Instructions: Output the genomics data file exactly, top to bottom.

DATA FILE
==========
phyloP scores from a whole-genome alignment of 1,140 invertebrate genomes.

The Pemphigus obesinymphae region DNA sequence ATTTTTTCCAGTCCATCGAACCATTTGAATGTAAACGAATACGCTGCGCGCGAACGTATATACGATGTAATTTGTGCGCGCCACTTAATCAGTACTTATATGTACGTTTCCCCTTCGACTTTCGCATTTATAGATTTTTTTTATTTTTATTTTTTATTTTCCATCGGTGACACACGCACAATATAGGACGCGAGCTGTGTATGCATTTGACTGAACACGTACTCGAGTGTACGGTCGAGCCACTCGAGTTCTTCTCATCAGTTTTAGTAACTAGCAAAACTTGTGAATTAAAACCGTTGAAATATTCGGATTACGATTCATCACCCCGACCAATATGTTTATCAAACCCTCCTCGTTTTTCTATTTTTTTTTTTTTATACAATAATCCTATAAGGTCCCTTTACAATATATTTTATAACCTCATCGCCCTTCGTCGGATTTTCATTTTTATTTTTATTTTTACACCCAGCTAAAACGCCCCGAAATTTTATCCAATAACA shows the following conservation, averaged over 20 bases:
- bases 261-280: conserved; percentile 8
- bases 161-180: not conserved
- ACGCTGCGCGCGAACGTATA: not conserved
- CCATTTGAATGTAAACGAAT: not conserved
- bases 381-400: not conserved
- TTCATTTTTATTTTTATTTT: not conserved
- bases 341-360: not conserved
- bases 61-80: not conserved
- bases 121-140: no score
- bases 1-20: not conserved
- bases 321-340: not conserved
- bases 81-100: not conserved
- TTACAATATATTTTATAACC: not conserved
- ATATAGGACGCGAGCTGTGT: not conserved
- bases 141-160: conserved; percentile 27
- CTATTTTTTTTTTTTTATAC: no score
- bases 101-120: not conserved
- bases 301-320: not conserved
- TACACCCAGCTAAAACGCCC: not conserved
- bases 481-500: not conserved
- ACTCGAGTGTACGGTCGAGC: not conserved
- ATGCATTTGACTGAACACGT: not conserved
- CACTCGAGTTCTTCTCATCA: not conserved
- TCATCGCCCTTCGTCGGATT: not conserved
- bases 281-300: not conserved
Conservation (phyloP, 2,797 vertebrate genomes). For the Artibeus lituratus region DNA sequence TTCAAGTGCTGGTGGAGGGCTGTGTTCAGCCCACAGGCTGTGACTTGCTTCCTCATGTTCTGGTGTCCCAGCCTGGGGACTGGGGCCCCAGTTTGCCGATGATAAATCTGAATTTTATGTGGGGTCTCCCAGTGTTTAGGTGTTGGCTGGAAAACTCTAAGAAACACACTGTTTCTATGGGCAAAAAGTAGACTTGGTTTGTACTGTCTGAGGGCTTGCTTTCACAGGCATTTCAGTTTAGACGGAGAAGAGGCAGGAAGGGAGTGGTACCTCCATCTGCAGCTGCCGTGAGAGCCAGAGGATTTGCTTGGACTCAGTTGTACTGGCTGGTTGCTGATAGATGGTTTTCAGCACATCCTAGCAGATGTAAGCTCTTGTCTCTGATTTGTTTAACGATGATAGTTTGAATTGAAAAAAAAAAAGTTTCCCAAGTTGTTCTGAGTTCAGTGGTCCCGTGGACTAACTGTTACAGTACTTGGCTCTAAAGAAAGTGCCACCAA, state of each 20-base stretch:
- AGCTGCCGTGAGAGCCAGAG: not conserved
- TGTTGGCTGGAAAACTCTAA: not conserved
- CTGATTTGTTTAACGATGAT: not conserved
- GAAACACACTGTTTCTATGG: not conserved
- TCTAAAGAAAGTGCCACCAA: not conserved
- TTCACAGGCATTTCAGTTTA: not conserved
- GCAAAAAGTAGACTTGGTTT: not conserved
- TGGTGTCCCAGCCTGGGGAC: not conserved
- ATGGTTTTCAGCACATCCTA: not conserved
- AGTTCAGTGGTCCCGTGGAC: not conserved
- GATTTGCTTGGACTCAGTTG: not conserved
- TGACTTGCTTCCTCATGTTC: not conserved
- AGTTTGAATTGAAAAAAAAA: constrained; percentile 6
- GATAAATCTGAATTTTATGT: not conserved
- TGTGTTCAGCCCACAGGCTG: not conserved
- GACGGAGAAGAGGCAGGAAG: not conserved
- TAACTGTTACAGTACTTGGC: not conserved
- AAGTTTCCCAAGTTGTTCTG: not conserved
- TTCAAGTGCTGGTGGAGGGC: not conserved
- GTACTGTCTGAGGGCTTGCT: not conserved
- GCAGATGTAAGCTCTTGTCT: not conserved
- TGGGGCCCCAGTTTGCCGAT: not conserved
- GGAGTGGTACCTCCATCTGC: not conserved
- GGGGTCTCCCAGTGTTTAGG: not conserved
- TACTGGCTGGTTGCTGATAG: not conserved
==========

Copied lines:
phyloP scores from a whole-genome alignment of 1,140 invertebrate genomes.

The Pemphigus obesinymphae region DNA sequence ATTTTTTCCAGTCCATCGAACCATTTGAATGTAAACGAATACGCTGCGCGCGAACGTATATACGATGTAATTTGTGCGCGCCACTTAATCAGTACTTATATGTACGTTTCCCCTTCGACTTTCGCATTTATAGATTTTTTTTATTTTTATTTTTTATTTTCCATCGGTGACACACGCACAATATAGGACGCGAGCTGTGTATGCATTTGACTGAACACGTACTCGAGTGTACGGTCGAGCCACTCGAGTTCTTCTCATCAGTTTTAGTAACTAGCAAAACTTGTGAATTAAAACCGTTGAAATATTCGGATTACGATTCATCACCCCGACCAATATGTTTATCAAACCCTCCTCGTTTTTCTATTTTTTTTTTTTTATACAATAATCCTATAAGGTCCCTTTACAATATATTTTATAACCTCATCGCCCTTCGTCGGATTTTCATTTTTATTTTTATTTTTACACCCAGCTAAAACGCCCCGAAATTTTATCCAATAACA shows the following conservation, averaged over 20 bases:
- bases 261-280: conserved; percentile 8
- bases 161-180: not conserved
- ACGCTGCGCGCGAACGTATA: not conserved
- CCATTTGAATGTAAACGAAT: not conserved
- bases 381-400: not conserved
- TTCATTTTTATTTTTATTTT: not conserved
- bases 341-360: not conserved
- bases 61-80: not conserved
- bases 121-140: no score
- bases 1-20: not conserved
- bases 321-340: not conserved
- bases 81-100: not conserved
- TTACAATATATTTTATAACC: not conserved
- ATATAGGACGCGAGCTGTGT: not conserved
- bases 141-160: conserved; percentile 27
- CTATTTTTTTTTTTTTATAC: no score
- bases 101-120: not conserved
- bases 301-320: not conserved
- TACACCCAGCTAAAACGCCC: not conserved
- bases 481-500: not conserved
- ACTCGAGTGTACGGTCGAGC: not conserved
- ATGCATTTGACTGAACACGT: not conserved
- CACTCGAGTTCTTCTCATCA: not conserved
- TCATCGCCCTTCGTCGGATT: not conserved
- bases 281-300: not conserved
Conservation (phyloP, 2,797 vertebrate genomes). For the Artibeus lituratus region DNA sequence TTCAAGTGCTGGTGGAGGGCTGTGTTCAGCCCACAGGCTGTGACTTGCTTCCTCATGTTCTGGTGTCCCAGCCTGGGGACTGGGGCCCCAGTTTGCCGATGATAAATCTGAATTTTATGTGGGGTCTCCCAGTGTTTAGGTGTTGGCTGGAAAACTCTAAGAAACACACTGTTTCTATGGGCAAAAAGTAGACTTGGTTTGTACTGTCTGAGGGCTTGCTTTCACAGGCATTTCAGTTTAGACGGAGAAGAGGCAGGAAGGGAGTGGTACCTCCATCTGCAGCTGCCGTGAGAGCCAGAGGATTTGCTTGGACTCAGTTGTACTGGCTGGTTGCTGATAGATGGTTTTCAGCACATCCTAGCAGATGTAAGCTCTTGTCTCTGATTTGTTTAACGATGATAGTTTGAATTGAAAAAAAAAAAGTTTCCCAAGTTGTTCTGAGTTCAGTGGTCCCGTGGACTAACTGTTACAGTACTTGGCTCTAAAGAAAGTGCCACCAA, state of each 20-base stretch:
- AGCTGCCGTGAGAGCCAGAG: not conserved
- TGTTGGCTGGAAAACTCTAA: not conserved
- CTGATTTGTTTAACGATGAT: not conserved
- GAAACACACTGTTTCTATGG: not conserved
- TCTAAAGAAAGTGCCACCAA: not conserved
- TTCACAGGCATTTCAGTTTA: not conserved
- GCAAAAAGTAGACTTGGTTT: not conserved
- TGGTGTCCCAGCCTGGGGAC: not conserved
- ATGGTTTTCAGCACATCCTA: not conserved
- AGTTCAGTGGTCCCGTGGAC: not conserved
- GATTTGCTTGGACTCAGTTG: not conserved
- TGACTTGCTTCCTCATGTTC: not conserved
- AGTTTGAATTGAAAAAAAAA: constrained; percentile 6
- GATAAATCTGAATTTTATGT: not conserved
- TGTGTTCAGCCCACAGGCTG: not conserved
- GACGGAGAAGAGGCAGGAAG: not conserved
- TAACTGTTACAGTACTTGGC: not conserved
- AAGTTTCCCAAGTTGTTCTG: not conserved
- TTCAAGTGCTGGTGGAGGGC: not conserved
- GTACTGTCTGAGGGCTTGCT: not conserved
- GCAGATGTAAGCTCTTGTCT: not conserved
- TGGGGCCCCAGTTTGCCGAT: not conserved
- GGAGTGGTACCTCCATCTGC: not conserved
- GGGGTCTCCCAGTGTTTAGG: not conserved
- TACTGGCTGGTTGCTGATAG: not conserved